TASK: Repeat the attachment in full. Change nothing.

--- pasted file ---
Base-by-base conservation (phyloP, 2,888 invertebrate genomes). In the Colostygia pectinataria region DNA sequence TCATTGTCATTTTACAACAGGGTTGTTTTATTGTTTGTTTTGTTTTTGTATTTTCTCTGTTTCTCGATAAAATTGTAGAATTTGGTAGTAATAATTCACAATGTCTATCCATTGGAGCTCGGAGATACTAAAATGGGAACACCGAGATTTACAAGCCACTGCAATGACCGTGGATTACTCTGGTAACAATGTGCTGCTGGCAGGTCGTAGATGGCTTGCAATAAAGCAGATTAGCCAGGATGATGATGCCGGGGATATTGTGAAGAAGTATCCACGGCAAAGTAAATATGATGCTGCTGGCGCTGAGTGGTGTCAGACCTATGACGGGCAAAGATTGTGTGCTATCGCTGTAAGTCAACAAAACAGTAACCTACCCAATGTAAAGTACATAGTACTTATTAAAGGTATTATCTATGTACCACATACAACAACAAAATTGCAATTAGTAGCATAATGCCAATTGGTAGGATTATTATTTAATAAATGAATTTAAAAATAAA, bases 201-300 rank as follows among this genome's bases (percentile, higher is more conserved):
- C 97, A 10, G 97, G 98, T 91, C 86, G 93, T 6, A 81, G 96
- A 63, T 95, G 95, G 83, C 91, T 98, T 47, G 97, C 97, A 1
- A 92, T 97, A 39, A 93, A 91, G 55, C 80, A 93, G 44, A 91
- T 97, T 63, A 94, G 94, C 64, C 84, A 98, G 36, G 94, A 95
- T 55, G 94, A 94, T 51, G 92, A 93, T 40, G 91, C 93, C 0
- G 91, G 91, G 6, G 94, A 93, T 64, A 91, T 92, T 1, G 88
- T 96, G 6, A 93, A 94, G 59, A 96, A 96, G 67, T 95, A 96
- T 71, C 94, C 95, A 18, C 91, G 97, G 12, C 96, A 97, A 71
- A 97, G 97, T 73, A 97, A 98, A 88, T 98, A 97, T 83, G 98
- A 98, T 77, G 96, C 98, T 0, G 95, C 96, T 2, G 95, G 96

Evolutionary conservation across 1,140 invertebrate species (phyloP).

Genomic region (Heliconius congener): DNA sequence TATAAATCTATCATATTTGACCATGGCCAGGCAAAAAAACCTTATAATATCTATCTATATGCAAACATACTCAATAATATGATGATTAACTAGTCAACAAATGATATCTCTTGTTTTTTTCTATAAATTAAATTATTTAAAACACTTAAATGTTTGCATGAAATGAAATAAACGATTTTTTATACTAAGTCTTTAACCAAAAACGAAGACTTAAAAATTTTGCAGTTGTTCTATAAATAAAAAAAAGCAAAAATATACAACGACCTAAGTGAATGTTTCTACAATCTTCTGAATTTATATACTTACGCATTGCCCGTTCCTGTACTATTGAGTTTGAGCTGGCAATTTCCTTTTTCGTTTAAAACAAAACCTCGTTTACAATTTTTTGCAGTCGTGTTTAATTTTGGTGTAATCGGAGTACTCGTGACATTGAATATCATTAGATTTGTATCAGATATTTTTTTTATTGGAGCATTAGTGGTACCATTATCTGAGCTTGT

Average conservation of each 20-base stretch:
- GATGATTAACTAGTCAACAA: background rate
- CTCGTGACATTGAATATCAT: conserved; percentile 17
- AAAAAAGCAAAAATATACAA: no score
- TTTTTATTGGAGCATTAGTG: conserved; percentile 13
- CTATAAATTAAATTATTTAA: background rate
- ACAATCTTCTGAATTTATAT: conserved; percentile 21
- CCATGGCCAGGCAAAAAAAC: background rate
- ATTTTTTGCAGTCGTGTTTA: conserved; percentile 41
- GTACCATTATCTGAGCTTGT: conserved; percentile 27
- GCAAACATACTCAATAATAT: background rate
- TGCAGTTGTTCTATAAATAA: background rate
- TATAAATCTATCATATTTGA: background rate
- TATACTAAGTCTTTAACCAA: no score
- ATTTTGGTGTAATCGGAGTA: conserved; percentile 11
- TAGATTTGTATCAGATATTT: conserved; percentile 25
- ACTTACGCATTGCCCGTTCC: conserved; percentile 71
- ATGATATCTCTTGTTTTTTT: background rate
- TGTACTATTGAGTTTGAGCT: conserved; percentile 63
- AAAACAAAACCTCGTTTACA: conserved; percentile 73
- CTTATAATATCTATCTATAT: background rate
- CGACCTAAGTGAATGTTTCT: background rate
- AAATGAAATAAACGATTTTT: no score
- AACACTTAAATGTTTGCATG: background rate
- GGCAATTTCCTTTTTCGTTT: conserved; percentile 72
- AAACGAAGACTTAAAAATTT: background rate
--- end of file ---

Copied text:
Base-by-base conservation (phyloP, 2,888 invertebrate genomes). In the Colostygia pectinataria region DNA sequence TCATTGTCATTTTACAACAGGGTTGTTTTATTGTTTGTTTTGTTTTTGTATTTTCTCTGTTTCTCGATAAAATTGTAGAATTTGGTAGTAATAATTCACAATGTCTATCCATTGGAGCTCGGAGATACTAAAATGGGAACACCGAGATTTACAAGCCACTGCAATGACCGTGGATTACTCTGGTAACAATGTGCTGCTGGCAGGTCGTAGATGGCTTGCAATAAAGCAGATTAGCCAGGATGATGATGCCGGGGATATTGTGAAGAAGTATCCACGGCAAAGTAAATATGATGCTGCTGGCGCTGAGTGGTGTCAGACCTATGACGGGCAAAGATTGTGTGCTATCGCTGTAAGTCAACAAAACAGTAACCTACCCAATGTAAAGTACATAGTACTTATTAAAGGTATTATCTATGTACCACATACAACAACAAAATTGCAATTAGTAGCATAATGCCAATTGGTAGGATTATTATTTAATAAATGAATTTAAAAATAAA, bases 201-300 rank as follows among this genome's bases (percentile, higher is more conserved):
- C 97, A 10, G 97, G 98, T 91, C 86, G 93, T 6, A 81, G 96
- A 63, T 95, G 95, G 83, C 91, T 98, T 47, G 97, C 97, A 1
- A 92, T 97, A 39, A 93, A 91, G 55, C 80, A 93, G 44, A 91
- T 97, T 63, A 94, G 94, C 64, C 84, A 98, G 36, G 94, A 95
- T 55, G 94, A 94, T 51, G 92, A 93, T 40, G 91, C 93, C 0
- G 91, G 91, G 6, G 94, A 93, T 64, A 91, T 92, T 1, G 88
- T 96, G 6, A 93, A 94, G 59, A 96, A 96, G 67, T 95, A 96
- T 71, C 94, C 95, A 18, C 91, G 97, G 12, C 96, A 97, A 71
- A 97, G 97, T 73, A 97, A 98, A 88, T 98, A 97, T 83, G 98
- A 98, T 77, G 96, C 98, T 0, G 95, C 96, T 2, G 95, G 96

Evolutionary conservation across 1,140 invertebrate species (phyloP).

Genomic region (Heliconius congener): DNA sequence TATAAATCTATCATATTTGACCATGGCCAGGCAAAAAAACCTTATAATATCTATCTATATGCAAACATACTCAATAATATGATGATTAACTAGTCAACAAATGATATCTCTTGTTTTTTTCTATAAATTAAATTATTTAAAACACTTAAATGTTTGCATGAAATGAAATAAACGATTTTTTATACTAAGTCTTTAACCAAAAACGAAGACTTAAAAATTTTGCAGTTGTTCTATAAATAAAAAAAAGCAAAAATATACAACGACCTAAGTGAATGTTTCTACAATCTTCTGAATTTATATACTTACGCATTGCCCGTTCCTGTACTATTGAGTTTGAGCTGGCAATTTCCTTTTTCGTTTAAAACAAAACCTCGTTTACAATTTTTTGCAGTCGTGTTTAATTTTGGTGTAATCGGAGTACTCGTGACATTGAATATCATTAGATTTGTATCAGATATTTTTTTTATTGGAGCATTAGTGGTACCATTATCTGAGCTTGT

Average conservation of each 20-base stretch:
- GATGATTAACTAGTCAACAA: background rate
- CTCGTGACATTGAATATCAT: conserved; percentile 17
- AAAAAAGCAAAAATATACAA: no score
- TTTTTATTGGAGCATTAGTG: conserved; percentile 13
- CTATAAATTAAATTATTTAA: background rate
- ACAATCTTCTGAATTTATAT: conserved; percentile 21
- CCATGGCCAGGCAAAAAAAC: background rate
- ATTTTTTGCAGTCGTGTTTA: conserved; percentile 41
- GTACCATTATCTGAGCTTGT: conserved; percentile 27
- GCAAACATACTCAATAATAT: background rate
- TGCAGTTGTTCTATAAATAA: background rate
- TATAAATCTATCATATTTGA: background rate
- TATACTAAGTCTTTAACCAA: no score
- ATTTTGGTGTAATCGGAGTA: conserved; percentile 11
- TAGATTTGTATCAGATATTT: conserved; percentile 25
- ACTTACGCATTGCCCGTTCC: conserved; percentile 71
- ATGATATCTCTTGTTTTTTT: background rate
- TGTACTATTGAGTTTGAGCT: conserved; percentile 63
- AAAACAAAACCTCGTTTACA: conserved; percentile 73
- CTTATAATATCTATCTATAT: background rate
- CGACCTAAGTGAATGTTTCT: background rate
- AAATGAAATAAACGATTTTT: no score
- AACACTTAAATGTTTGCATG: background rate
- GGCAATTTCCTTTTTCGTTT: conserved; percentile 72
- AAACGAAGACTTAAAAATTT: background rate